One of the most important—but often overlooked—aspects of supply chain management is shipping. You rely on the materials your business needs being shipped where you need them when you need them. And your customers rely on the same thing from you. Yet aside from making sure you always have the necessary packaging materials and shipping supplies on hand when sending things out, you probably don’t think much about the actual shipping of your packages or the implications. There’s far more to it than you probably realize. Here are 4 mind-blowing facts about the shipping industry:
1. UPS and FedEx are Officially Registered as Airlines
The fastest delivery you can choose is overnight shipping to anywhere in the country. In order to accomplish that, both FedEx and UPS own hundreds of airplanes and are registered as airlines. In fact, if they were regular passenger airlines, FedEx and UPS would be the fifth and sixth largest fleets in the country. To put that into context, U.S. Airways currently ranks around the same place.
2. UPS Drivers Go to Boot Camp
There’s a rigorous training course that prepares the delivery people at UPS for their jobs. Training includes carrying heavy boxes filled with cinderblocks, starting the truck with one hand while buckling their seatbelts with the other, and delivering packages in simulated slick and icy conditions. They’re also taught to backup as little as possible to prevent accidents, and to avoid left turns to cut down on drive time. This rigorous training is designed to make delivery faster, more accurate, and more efficient, which in turn means a better, more efficient supply chain for you.
3. Shipping Services Make Mistakes
Around 1% of packages shipped through FedEx, UPS, and USPS are lost or otherwise misdelivered. These are called Last Mile Failures, as the error lies with the delivery person. 1% might not seem like a lot, but when you consider that on an average day FedEx delivers over 3.4 million packages, and UPS delivers around 15.8 million, that comes out to nearly 200,000 mistakes between the two of them every day.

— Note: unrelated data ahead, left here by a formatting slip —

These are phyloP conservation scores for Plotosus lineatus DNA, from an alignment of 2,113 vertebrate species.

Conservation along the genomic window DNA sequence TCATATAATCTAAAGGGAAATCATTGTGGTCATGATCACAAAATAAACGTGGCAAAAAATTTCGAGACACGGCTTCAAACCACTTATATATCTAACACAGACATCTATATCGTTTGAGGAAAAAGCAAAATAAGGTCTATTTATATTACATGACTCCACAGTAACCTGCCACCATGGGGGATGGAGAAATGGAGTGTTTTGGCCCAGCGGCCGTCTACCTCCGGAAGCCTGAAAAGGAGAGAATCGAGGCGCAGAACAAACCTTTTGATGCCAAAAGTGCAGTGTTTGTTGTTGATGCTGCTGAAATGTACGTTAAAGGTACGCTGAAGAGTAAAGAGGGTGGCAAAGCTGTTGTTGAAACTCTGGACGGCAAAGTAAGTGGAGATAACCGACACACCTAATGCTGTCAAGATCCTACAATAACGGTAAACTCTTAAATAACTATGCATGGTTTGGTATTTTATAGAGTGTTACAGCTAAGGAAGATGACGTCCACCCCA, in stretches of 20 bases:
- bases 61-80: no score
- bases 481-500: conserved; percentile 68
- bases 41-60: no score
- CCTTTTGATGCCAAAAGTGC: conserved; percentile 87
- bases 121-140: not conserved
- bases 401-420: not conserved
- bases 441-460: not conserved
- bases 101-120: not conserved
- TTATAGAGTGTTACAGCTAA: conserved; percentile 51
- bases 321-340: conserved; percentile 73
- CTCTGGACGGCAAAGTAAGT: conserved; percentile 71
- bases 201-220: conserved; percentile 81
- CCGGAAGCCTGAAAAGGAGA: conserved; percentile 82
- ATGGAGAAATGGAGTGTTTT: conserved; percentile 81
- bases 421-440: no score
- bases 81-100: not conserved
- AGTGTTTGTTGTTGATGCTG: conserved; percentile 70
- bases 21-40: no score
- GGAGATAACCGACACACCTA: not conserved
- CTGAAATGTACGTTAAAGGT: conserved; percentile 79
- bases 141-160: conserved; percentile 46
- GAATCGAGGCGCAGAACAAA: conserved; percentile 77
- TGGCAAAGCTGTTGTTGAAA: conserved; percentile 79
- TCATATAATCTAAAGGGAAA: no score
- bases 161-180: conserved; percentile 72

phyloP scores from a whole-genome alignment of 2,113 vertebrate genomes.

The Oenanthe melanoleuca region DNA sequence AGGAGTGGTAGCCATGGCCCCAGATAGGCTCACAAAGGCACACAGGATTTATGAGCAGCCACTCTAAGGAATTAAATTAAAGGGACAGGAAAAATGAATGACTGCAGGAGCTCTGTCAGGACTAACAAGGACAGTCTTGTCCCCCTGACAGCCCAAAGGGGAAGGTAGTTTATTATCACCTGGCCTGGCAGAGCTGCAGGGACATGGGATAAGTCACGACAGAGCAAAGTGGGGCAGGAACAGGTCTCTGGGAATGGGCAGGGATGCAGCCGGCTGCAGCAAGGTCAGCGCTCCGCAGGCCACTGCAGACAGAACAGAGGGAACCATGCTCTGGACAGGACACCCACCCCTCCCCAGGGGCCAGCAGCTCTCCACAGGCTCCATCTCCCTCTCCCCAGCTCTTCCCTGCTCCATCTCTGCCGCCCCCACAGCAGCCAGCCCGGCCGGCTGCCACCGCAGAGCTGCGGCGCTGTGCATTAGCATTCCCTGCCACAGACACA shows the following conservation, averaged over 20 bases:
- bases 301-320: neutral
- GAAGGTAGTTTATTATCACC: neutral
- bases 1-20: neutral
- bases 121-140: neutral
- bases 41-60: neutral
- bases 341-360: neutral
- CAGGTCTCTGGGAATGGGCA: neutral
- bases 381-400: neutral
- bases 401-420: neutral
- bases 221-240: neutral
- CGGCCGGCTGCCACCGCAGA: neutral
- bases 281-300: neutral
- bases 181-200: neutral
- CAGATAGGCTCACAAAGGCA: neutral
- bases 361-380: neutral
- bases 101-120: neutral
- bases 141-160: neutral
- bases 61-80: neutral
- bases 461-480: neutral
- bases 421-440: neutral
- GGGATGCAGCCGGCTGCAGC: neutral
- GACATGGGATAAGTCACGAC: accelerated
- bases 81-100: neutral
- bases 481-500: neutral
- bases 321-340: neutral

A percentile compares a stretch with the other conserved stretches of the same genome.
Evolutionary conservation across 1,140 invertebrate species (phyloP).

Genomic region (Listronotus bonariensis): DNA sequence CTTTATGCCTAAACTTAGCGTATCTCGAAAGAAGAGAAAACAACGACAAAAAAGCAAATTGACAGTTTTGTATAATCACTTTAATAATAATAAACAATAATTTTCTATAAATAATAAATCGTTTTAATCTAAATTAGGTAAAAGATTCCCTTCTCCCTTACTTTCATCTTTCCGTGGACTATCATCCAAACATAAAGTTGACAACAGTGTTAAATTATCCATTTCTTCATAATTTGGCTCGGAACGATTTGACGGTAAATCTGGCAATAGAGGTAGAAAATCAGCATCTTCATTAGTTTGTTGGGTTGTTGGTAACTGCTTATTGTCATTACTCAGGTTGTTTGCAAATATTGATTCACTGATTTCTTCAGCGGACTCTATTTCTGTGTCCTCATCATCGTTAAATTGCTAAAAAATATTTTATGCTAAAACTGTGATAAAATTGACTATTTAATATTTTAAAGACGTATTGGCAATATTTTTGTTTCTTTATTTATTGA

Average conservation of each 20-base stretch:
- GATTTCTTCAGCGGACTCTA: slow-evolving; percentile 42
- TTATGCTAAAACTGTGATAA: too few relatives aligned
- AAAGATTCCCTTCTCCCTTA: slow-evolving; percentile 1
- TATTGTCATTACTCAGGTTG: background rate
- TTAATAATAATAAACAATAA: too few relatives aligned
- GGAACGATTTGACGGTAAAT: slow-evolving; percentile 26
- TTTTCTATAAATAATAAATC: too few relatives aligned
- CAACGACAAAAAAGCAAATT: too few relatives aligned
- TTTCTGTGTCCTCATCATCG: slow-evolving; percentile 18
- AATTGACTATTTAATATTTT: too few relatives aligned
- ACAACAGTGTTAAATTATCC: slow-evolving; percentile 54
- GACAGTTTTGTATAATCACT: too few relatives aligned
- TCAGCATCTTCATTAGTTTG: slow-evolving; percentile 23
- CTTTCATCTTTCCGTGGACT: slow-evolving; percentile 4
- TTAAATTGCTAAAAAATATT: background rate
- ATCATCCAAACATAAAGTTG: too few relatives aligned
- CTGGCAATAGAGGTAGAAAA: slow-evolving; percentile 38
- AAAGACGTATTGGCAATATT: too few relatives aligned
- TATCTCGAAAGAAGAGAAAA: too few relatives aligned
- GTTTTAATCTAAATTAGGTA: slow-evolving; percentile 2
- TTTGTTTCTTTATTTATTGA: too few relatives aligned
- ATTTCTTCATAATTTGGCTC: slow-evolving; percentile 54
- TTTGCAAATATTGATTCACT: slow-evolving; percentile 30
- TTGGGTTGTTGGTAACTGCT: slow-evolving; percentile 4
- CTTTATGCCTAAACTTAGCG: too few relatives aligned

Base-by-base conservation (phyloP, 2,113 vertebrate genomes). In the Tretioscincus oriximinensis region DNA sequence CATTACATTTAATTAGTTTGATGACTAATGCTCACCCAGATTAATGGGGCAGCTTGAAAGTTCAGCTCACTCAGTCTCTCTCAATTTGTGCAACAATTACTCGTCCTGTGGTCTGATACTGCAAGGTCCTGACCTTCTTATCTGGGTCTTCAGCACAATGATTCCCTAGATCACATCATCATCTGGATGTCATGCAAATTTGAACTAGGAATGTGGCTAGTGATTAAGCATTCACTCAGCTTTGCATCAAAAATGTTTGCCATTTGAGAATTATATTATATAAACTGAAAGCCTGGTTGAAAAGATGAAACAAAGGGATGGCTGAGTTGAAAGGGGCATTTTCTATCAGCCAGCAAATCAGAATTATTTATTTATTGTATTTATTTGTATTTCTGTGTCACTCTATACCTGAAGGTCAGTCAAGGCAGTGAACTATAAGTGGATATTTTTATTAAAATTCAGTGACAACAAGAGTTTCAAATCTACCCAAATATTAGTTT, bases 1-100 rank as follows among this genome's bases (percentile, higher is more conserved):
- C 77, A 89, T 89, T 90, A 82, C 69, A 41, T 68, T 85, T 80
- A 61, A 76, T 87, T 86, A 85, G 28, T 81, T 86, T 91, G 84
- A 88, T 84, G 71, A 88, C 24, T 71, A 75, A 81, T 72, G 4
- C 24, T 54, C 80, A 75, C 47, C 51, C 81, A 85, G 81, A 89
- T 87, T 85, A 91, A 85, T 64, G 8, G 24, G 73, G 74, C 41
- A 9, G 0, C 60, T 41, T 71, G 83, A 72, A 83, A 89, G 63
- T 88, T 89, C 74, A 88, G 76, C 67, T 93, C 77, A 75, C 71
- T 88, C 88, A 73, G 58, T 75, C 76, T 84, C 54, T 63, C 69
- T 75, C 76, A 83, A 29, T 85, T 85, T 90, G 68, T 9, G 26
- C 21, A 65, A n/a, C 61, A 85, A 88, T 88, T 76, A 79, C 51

4. Shipping is Largely by Cargo Ship
A huge portion of the shipping industry is international shipping via cargo ship—though much of it is for commercial and industrial purposes, rather than private packages. Around 90% of the products we buy arrive via ship. In fact, using ships is far cheaper than any other type of package transport—if you’re shipping in bulk. It’s also the most environmentally friendly shipping method, producing far fewer greenhouse gasses than trucks and airplanes.
This also has important implications for supply chain management. It means that buying products and materials from overseas can end up saving you money than buying them locally. It also means that your suppliers for those products and materials can come from just about anywhere in the world—and that what’s going on in those parts of the world can impact your supply chain in ways you might not even realize.
These are just a few of the interesting things going on behind the scenes of the shipping companies that keep our supply chains going with packaging materials and shipping supplies for any type of product or material you need to send or receive. They may not be perfect, but package delivery services have a long and proud tradition since the founding of UPS in 1907. It’s not an easy job—but someone has to do it.
About Michael Wilson
Michael Wilson is AFFLINK'S Vice President of Marketing and Communications. He has been with the organization since 2005 and provides strategic leadership for the entire supply chain team. In his free time, Michael enjoys working with the Wounded Warrior Project, fishing, and improving his cooking skills.